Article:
The UAE’s continued acceptance of Russian cash is par for the course
As Western countries queue up to impose hefty financial sanctions on Russia and its oligarchs following the Kremlin’s invasion of Ukraine, the UAE is shaping up to be one of the most conspicuous places still welcoming Russian rubles without asking uncomfortable questions about their provenance. In the words of KCL Professor Andreas Krieg, “the UAE is not a country that is following a liberal, Western rules-based system”.
Indeed, the Emirates have a long history of playing fast and loose with international financial norms, and as a result have been entangled in many of the biggest financial scandals of the last decade, from the collapse of private equity firm Abraaj on home soil to major money-laundering and corruption cases from Angola to Iceland. The UAE has loudly trumpeted recent reforms in an effort to court international investment, but the country’s willingness to continue to accept Russian cash underlines all too clearly that such gestures are mere window dressing for a government that prioritizes profit above all else.
Abu Dhabi open for business
Not only has the UAE government brushed off entreaties from the USA to ramp up oil production so as to lessen reliance on Russian supplies and abstained from endorsing a Washington-backed condemnation of the war, but Emirati officials have reportedly informed Russians that they will not enforce any sanctions against Moscow unless mandated to do so by the UN. Given that Russia can and would veto that decision, there’s no danger of such an eventuality coming to pass.
On a recent visit to Abu Dhabi, German Economy Minister Robert Habeck raised the issue of the UAE and other Gulf states continuing to welcome Russian cash. “I’m not asking that they join the sanctions”, Habeck emphasized, “but I ask [them] not to be a profiteer of European and U.S. sanctions”. It’s highly questionable whether the Emirates will heed Habeck’s request—a recent exposé shed light on the fact that businessmen and officials with close ties to Putin hold some $314 million of assets in Dubai. It seems probable that the UAE will offer Russia a safe haven and alternative economic opportunities, just as it has done previously for sanctions-targeted nations like Iran, North Korea and Venezuela.
A torrid track record, from Abraaj to Angola
The UAE’s apparent willingness to undermine Western sanctions on Russia fits into a broader pattern of eschewing international business norms and practices. This has landed the country in hot water numerous times, as the Emirates have played a starring role in titanic financial sector scandals such as the 2018 collapse of Dubai-based private equity vehicle Abraaj.
Once in command of some $14 billion in assets, Abraaj founder Ariq Naqvi now stands accused of embezzlement and misappropriation of private equity. The Dubai Financial Services Authority (DFSA) has faced criticism for their initially lethargic reaction to the large-scale financial crime, belatedly slapping Abraaj with a $315 million penalty months after the scandal broke and only fining Naqvi in January 2022 for his role in the apparent fraud.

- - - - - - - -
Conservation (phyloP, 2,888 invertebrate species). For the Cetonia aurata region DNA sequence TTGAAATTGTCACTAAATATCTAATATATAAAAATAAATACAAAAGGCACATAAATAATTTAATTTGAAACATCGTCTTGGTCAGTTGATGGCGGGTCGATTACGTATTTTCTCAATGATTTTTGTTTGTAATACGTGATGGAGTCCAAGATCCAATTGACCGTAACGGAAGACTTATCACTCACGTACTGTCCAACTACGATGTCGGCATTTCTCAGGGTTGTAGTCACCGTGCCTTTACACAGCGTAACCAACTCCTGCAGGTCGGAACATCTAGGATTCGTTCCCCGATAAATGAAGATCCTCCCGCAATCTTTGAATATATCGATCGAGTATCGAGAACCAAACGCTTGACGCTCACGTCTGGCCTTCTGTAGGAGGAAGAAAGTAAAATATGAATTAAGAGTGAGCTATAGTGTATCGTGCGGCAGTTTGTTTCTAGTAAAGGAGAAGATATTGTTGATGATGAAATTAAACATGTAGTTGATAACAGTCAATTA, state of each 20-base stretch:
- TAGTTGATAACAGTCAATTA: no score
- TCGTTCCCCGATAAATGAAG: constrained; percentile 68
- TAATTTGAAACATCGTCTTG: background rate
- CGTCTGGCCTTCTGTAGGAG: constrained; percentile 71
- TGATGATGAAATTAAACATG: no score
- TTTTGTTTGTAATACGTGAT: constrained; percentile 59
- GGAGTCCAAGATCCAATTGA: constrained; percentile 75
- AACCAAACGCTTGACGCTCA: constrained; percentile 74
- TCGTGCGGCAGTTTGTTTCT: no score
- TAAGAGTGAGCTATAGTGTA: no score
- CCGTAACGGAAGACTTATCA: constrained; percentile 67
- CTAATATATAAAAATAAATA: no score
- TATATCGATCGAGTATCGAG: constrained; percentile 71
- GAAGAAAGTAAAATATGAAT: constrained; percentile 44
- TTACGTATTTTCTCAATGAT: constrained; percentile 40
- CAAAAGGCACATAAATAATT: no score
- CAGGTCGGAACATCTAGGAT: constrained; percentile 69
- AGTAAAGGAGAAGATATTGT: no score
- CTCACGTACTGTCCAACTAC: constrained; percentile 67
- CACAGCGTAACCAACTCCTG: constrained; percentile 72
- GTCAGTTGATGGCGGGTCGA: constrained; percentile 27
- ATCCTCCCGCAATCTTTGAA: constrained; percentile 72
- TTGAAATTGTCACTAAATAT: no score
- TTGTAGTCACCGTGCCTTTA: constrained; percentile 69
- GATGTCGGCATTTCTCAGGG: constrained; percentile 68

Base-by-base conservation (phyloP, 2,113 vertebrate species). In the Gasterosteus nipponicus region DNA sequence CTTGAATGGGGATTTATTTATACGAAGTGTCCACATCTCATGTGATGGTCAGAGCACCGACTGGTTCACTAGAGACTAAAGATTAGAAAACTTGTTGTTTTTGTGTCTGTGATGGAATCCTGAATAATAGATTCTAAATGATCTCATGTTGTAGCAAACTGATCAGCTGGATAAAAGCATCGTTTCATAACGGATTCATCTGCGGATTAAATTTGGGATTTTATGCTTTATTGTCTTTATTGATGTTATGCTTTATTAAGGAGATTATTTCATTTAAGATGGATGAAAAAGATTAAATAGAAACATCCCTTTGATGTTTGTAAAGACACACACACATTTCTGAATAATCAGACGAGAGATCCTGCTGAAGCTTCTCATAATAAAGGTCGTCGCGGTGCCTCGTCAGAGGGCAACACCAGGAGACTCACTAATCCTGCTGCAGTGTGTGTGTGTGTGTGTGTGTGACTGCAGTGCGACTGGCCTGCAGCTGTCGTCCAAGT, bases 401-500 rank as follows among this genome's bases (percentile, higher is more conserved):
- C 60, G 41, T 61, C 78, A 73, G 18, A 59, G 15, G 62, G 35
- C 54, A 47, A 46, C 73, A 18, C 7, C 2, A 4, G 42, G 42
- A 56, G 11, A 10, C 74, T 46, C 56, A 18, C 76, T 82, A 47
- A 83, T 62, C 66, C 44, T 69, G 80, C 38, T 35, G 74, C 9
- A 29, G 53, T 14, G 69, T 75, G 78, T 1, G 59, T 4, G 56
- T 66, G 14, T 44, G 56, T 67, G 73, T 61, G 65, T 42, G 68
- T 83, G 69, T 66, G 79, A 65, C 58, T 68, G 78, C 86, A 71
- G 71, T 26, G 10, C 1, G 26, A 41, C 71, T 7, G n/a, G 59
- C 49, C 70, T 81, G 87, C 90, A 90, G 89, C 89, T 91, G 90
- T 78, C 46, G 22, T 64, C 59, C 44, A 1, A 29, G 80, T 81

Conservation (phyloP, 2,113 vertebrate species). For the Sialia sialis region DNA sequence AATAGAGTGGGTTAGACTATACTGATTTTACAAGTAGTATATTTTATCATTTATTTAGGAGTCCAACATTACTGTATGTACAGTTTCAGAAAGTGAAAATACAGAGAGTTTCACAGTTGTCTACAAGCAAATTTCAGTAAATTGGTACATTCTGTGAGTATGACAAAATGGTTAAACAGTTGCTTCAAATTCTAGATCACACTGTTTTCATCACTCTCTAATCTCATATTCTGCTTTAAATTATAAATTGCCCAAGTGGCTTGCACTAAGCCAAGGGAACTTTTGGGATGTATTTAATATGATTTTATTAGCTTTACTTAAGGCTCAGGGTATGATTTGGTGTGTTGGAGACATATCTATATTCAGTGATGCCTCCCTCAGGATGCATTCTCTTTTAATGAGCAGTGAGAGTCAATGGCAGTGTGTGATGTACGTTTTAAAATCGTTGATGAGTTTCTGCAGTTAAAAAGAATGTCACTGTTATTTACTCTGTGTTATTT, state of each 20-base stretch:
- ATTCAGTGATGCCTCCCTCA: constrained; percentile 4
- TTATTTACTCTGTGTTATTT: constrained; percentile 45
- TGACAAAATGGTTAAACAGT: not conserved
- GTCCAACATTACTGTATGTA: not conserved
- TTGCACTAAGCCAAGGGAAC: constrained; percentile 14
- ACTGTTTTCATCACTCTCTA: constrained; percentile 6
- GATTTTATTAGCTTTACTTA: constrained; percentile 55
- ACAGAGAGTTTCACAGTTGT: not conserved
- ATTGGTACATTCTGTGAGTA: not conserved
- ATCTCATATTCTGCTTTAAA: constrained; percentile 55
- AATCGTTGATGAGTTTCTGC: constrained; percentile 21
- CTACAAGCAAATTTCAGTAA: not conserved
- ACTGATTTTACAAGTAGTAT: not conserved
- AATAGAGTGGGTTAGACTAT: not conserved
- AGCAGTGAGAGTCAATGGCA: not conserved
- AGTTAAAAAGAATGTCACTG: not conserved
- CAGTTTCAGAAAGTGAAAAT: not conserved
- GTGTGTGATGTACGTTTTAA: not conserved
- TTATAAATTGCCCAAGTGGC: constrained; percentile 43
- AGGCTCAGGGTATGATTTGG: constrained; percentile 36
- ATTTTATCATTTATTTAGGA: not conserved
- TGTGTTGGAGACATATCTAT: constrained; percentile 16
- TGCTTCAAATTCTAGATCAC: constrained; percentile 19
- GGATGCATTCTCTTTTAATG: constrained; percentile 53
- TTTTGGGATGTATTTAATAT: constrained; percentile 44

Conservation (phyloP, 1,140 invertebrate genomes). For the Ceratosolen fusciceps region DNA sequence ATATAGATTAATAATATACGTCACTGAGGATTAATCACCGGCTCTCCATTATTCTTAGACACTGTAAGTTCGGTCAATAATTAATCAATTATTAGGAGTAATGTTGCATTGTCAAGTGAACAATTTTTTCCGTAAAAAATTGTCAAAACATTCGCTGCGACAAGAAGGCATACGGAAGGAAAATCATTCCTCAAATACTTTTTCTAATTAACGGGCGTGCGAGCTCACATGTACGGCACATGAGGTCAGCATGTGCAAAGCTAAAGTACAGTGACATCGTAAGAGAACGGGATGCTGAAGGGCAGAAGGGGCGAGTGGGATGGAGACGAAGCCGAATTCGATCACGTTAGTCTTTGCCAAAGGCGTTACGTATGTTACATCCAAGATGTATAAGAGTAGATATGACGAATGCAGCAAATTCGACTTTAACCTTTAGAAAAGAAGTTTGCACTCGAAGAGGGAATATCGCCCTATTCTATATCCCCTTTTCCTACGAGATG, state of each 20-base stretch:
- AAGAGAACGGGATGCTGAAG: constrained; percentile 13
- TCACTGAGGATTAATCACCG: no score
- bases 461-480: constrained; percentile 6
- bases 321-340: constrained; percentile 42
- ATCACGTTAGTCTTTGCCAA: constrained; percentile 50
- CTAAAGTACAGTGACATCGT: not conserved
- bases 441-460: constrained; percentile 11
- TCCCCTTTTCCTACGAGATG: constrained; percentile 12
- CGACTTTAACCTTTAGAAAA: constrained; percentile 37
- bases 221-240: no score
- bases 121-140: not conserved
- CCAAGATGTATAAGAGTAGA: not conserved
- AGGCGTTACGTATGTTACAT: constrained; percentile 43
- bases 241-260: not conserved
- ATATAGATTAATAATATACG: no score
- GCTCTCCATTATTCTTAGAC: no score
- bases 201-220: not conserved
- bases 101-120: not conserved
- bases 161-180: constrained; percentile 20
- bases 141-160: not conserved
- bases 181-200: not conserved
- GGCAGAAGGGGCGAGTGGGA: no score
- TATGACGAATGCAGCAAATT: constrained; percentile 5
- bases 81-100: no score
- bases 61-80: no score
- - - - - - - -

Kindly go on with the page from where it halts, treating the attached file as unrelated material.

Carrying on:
Four years after Abraaj’s implosion, Emirati authorities also have yet to mete out decisive consequences to the Dubai-based subsidiary of auditors KPMG, whose failure to spot irregularities in Abraaj’s accounting is just one of many allegations of sloppy auditing levelled at the multinational Big Four firm. KPMG is currently being sued in Dubai courts for $600 million over its role in the Abraaj affair, with claimants arguing that the auditor “failed to maintain independence” and breached its duty of care.
Ensuring that all of the players in the Abraaj scandal face accountability will be instrumental in reinstating damaged faith in the UAE’s financial sector, particularly since Abraaj is far from the only instance in which the Emirates’ financial institutions have been exploited for fiscal malfeasance. Take Isabel dos Santos, for example; the daughter of the former Angolan president and Africa’s richest woman, dos Santos allegedly offloaded almost $200 million of public funds to a shell company in Dubai.
Similar entities in the Emirates have served as facilitators for bribes between Icelandic fishing outfits plundering Namibian waters, as well as intermediaries in the expropriation of an estimated $7 billion of South African taxpayers’ money by the Gupta family. Three of the disgraced family’s brothers are still on the lam in Dubai, where the authorities have yet to turn them over despite an extradition agreement with South Africa.
Deeds at odds with words
Taken cumulatively, this laundry list of misdemeanors makes it abundantly clear why the Financial Action Task Force (FATF) recently greylisted the UAE as a jurisdiction at high risk for money laundering and other financial crimes. That embarrassing designation comes as the UAE is trying to boost its profile as a regional financial hub, including by making amendments to more than 40 business laws in order to attract FDI.
The Emirates have seen some success in becoming an international financial nexus. The Dubai International Financial Center (DIFC) reported superlative results last year, achieving its aims for 2024 three years ahead of schedule. Not only did it enjoy a 36% bump in new company registrations in 2021, but it also experienced a 16% revenue growth and boosted profits of 26% from the year prior. All three tallies were the highest on record. The FATF ruling and the UAE’s acceptance of funds from an increasingly-isolated Russia, however, may threaten to undo this remarkable progress, indicating that—reforms and flashy business forums notwithstanding—the UAE would still rather turn a blind eye to problematic financial flows than play by a rules-based system.